Stacer has been in the news recently for its innovative new Revolution hull bottom shape. What you may have missed is that this Aussie trailerboat manufacturer’s expansion of its production-plate alloy range.
Half a dozen or more new entry sized plate boats, and the introduction of a full range of centre cabin boats, has boosted the heavy-duty plate alloy line-up to a massive 24 models. Family boaters and fishermen can now choose from a variety of configurations and layout, including side and centre console open deck fishing boats, as well as cuddy cabins, centre cabin and semi-enclosed hardtop offshore fishing boats.
The flagship of the Stacer plate alloy range is the impressive 759 Ocean Ranger Expedition hardtop family cruiser/fishing boat. At the other end of the range, the entry model is anew side console boat, the Stacer 499 Sea Ranger SC.
The 499 Sea Ranger SC is a tough, no-nonsense bay and coastal fishing rig with a heavy duty 4mm plate alloy hull, welded tread-plate alloy internal floors, and a host of fishing features and accessories are avaiable.
This boat is excellent value for a 5.0m heavy duty plate alloy boat – particularly as it includes lots of good gear and equipment.
Among the standard inclusions is a big poly plastic anchor well on the foredeck, fully welded tread-plate alloy casting deck and self-draining rear cockpit and welded side deck extrusions. The 499 Sea Ranger SC gets a moulded plastic side console helm station, bow and stern rails and tie-off cleats, dual pedestal chairs with four in-floor seat sockets, side pockets, kill tank, VHF radio, transom live bait tank, four welded alloy rod holders, and more.
Like most side console boats, the Stacer 499 Sea Ranger SC has a roomy interior with large, uncluttered fishing decks to allow three or four anglers to move about freely and to fish in comfort. The helm console is smaller than most too – which provides for more width and fishing space in the rear cockpit. The downside to the smaller console is that there is less dash and fascia space to install stuff. That said, the console is big enough to accept a decent sized flush-fitted electronics display, along with the required engine instrumentation, switch panel and the like.
The helm console has a very useful overhead grab rail along and a couple of flip-out cup-holders.
The sporty looking steering wheel and side-mounted throttle are well positioned to drive the boat while seated, and the skipper has an unrestricted view of the surroundings. The helm controls are easy to use and there is ample foot/leg room beneath the console. The console has an elevated side storage pocket alongside the helm chair which stretches aft to the transom.
There is an additional storage area under the elevated casting deck up forward. Beneath a large heavy duty tread-plate 3mm alloy hatch there is a broad locker/bin for stowing safety gear, fenders and such.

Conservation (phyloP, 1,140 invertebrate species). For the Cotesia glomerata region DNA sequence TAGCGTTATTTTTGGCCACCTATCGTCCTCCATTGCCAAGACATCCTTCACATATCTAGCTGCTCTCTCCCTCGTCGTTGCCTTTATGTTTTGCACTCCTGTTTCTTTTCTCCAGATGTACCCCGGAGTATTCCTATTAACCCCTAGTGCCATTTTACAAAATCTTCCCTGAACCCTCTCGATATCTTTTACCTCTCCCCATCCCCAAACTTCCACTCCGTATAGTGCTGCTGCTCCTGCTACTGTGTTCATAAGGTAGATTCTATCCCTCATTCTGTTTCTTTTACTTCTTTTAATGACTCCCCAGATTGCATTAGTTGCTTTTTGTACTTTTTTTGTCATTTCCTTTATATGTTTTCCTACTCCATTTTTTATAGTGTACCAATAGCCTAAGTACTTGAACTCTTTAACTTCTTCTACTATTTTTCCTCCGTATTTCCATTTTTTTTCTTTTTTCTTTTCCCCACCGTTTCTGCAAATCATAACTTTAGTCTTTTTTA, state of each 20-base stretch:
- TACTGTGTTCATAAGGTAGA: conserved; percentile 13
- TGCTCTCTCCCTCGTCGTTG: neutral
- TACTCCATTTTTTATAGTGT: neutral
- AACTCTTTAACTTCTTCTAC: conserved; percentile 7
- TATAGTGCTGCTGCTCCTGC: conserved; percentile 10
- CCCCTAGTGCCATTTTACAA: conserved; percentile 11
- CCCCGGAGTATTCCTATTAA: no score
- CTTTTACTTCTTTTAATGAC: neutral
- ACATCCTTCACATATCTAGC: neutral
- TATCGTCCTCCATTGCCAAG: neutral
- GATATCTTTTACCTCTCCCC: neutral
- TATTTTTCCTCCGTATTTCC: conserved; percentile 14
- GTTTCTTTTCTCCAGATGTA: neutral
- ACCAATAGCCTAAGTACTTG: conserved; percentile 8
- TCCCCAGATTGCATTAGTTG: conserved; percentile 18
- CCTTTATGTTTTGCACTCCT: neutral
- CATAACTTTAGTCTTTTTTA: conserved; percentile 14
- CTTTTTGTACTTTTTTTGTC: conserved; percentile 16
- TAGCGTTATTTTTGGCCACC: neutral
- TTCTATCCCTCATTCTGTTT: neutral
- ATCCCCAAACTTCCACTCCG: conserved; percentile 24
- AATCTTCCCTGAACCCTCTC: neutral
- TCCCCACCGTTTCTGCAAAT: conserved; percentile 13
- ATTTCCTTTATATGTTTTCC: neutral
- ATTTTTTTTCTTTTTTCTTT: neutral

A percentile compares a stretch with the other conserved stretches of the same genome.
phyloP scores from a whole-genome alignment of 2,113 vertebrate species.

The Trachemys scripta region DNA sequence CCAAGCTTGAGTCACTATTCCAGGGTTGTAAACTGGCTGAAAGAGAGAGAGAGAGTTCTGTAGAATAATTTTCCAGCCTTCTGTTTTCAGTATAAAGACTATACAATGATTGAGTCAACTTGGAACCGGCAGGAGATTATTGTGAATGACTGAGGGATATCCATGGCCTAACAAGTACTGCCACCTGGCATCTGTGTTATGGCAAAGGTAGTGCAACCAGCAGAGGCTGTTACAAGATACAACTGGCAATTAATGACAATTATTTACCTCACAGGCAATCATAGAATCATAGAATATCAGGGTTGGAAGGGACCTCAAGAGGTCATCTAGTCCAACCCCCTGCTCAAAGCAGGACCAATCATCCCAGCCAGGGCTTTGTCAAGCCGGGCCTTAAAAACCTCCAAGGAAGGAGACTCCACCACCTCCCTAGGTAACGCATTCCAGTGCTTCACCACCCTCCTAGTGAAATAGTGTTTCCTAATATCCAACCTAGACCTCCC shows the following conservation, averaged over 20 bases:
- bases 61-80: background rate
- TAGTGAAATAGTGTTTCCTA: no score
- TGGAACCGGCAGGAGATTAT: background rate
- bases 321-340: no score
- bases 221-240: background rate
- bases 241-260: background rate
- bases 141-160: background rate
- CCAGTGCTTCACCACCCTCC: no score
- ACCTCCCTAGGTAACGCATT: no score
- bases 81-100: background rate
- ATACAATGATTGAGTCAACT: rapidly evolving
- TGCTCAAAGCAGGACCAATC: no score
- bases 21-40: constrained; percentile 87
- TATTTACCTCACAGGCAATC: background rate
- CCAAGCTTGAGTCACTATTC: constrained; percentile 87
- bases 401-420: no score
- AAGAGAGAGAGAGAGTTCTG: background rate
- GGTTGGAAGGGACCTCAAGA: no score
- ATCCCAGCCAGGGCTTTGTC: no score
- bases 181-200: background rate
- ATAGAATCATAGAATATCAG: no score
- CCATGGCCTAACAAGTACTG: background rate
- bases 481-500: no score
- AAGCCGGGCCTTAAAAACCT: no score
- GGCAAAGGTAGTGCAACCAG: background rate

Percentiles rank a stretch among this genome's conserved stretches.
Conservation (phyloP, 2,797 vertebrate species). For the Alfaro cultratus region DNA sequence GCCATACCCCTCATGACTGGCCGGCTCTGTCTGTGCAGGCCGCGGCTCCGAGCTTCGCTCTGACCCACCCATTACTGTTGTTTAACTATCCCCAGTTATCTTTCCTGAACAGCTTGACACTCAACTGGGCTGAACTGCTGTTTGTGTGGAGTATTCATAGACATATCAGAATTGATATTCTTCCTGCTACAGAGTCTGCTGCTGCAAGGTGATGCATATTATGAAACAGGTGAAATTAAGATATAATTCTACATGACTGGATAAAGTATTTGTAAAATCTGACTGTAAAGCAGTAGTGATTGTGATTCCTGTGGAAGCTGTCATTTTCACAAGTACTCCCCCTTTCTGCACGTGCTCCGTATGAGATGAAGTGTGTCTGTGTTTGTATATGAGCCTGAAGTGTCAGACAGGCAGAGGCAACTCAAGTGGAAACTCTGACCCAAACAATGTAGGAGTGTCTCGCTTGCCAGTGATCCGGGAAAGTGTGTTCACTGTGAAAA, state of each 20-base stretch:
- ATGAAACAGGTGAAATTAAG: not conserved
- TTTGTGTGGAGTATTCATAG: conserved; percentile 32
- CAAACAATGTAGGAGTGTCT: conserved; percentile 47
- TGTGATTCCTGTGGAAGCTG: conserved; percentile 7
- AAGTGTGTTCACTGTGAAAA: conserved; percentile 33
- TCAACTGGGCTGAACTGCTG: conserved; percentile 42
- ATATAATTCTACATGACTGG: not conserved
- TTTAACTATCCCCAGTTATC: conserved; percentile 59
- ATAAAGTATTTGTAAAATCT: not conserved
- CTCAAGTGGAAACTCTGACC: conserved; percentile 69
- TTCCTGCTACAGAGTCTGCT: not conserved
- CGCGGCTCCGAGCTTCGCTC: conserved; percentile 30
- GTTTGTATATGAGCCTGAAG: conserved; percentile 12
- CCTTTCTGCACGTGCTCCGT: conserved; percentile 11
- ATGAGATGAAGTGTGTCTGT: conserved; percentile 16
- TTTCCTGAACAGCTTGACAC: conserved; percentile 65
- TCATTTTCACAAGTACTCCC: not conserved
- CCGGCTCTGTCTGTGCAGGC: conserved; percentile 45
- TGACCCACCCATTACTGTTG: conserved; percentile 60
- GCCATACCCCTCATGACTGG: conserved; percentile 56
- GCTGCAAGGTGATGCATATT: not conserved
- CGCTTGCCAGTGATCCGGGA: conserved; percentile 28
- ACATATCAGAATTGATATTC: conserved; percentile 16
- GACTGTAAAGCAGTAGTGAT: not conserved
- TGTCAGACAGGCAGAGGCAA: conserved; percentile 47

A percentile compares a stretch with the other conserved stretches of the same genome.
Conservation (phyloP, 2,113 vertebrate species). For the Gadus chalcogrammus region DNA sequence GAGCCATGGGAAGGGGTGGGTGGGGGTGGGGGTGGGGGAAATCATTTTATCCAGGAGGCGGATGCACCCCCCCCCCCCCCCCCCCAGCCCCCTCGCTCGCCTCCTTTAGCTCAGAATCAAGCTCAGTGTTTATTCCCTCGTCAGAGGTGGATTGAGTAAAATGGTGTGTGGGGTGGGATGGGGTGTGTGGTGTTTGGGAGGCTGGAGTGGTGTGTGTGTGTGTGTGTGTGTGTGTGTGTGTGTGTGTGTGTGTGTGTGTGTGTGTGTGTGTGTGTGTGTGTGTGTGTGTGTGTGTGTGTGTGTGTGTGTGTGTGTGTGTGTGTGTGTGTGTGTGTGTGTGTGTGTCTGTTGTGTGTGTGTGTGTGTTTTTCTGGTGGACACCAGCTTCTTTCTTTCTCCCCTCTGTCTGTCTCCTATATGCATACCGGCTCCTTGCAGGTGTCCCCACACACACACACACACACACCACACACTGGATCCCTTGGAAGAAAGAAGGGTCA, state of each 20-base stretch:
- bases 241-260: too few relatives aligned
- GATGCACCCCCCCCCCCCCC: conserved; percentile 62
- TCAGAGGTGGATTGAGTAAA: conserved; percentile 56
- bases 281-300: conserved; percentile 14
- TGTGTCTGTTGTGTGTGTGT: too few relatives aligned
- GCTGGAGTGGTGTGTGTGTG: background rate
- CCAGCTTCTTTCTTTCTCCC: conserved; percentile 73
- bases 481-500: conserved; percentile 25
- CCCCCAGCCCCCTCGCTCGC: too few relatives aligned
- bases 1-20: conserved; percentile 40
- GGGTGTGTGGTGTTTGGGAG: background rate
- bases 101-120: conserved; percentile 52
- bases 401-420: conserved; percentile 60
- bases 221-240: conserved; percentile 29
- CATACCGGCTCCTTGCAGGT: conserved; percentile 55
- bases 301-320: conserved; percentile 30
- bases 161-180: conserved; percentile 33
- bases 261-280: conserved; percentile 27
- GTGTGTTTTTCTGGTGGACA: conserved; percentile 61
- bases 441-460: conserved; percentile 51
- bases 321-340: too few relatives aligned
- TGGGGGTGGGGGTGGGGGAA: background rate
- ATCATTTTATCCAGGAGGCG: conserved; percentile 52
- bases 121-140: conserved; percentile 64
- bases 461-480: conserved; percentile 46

Notably, there is enough space in this big forward locker to fit an optional lift-out 100l ice box, just the thing for family outings.
Alternatively, fishermen interested in competition fishing can convert the casting deck locker into a large live fish well with a divider to separate fish caught by two anglers.
Moving aft again, there is a kill tank/fish box (which can double as an extra storage location) situated under the cockpit floor just aft of the forward deck. It has an overboard drain for convenience.
The included live bait tank is situated aft, built into the port side transom coaming. It is moderate in size with a clear front glass window for viewing and monitoring the health of your baits.
Beneath the bait tank there is an elevated, carpeted storage shelf stretching across the transom. A hatch in the centre of this shelf opens to reveal a battery locker and access to the bilge for servicing, etc.
Notable, options fitted to our test boat included the rear boarding ladder and Stacer’s Mega chopping board. The latter slots into a transom socket which can also take a ski-pole.
The chopping board itself is a functional unit with a nylon cutting surface, storage trays, cup-holders and four aft facing plastic rod holders.
The Stacer 499 Sea Ranger uses Stacer’s Evo Advance hull which has a fine forward entry shape and a moderate vee angle back at the transom. The hull also has pronounced lifting/planing strakes to each side of the keel, and wide, flattened outer chines. This combination allows the hull to lift quickly onto the plane and provides excellent stability at rest and underway.
At sea, the Stacer 499 Sea Ranger SC proves to be an easy handling, dry and well mannered craft. It rides nicely in chop, surfs safely out of wave troughs in a following sea, and takes sharp turns easily and with a nice bite or grip on the water through the middle of the turn.
If you go for test drive you will discover that the hull is well balanced, safe and capable. In light of this you may feel happy to run the 499 Sea Ranger SC a dozen or more miles offshore to fish the coastal reefs, or chase small marlin, mackerel, tuna, etc.
The Stacer 499 Sea Ranger SC is the smallest of Stacer’s plate alloy boats, but it is also one of the most capable, practical and versatile.
As noted, if confident to do so you can happily fish offshore waters in this tough, durable craft, yet it is still small enough to troll the estuaries and inshore sand flats for flathead – or to chase trout and bass in the inland freshwater impoundments.
Fit a bow-mount electric trolling motor, and your choice of fish finder/GPS to this terrific new Stacer model, and you’ll be set for a wide range of fishing activities.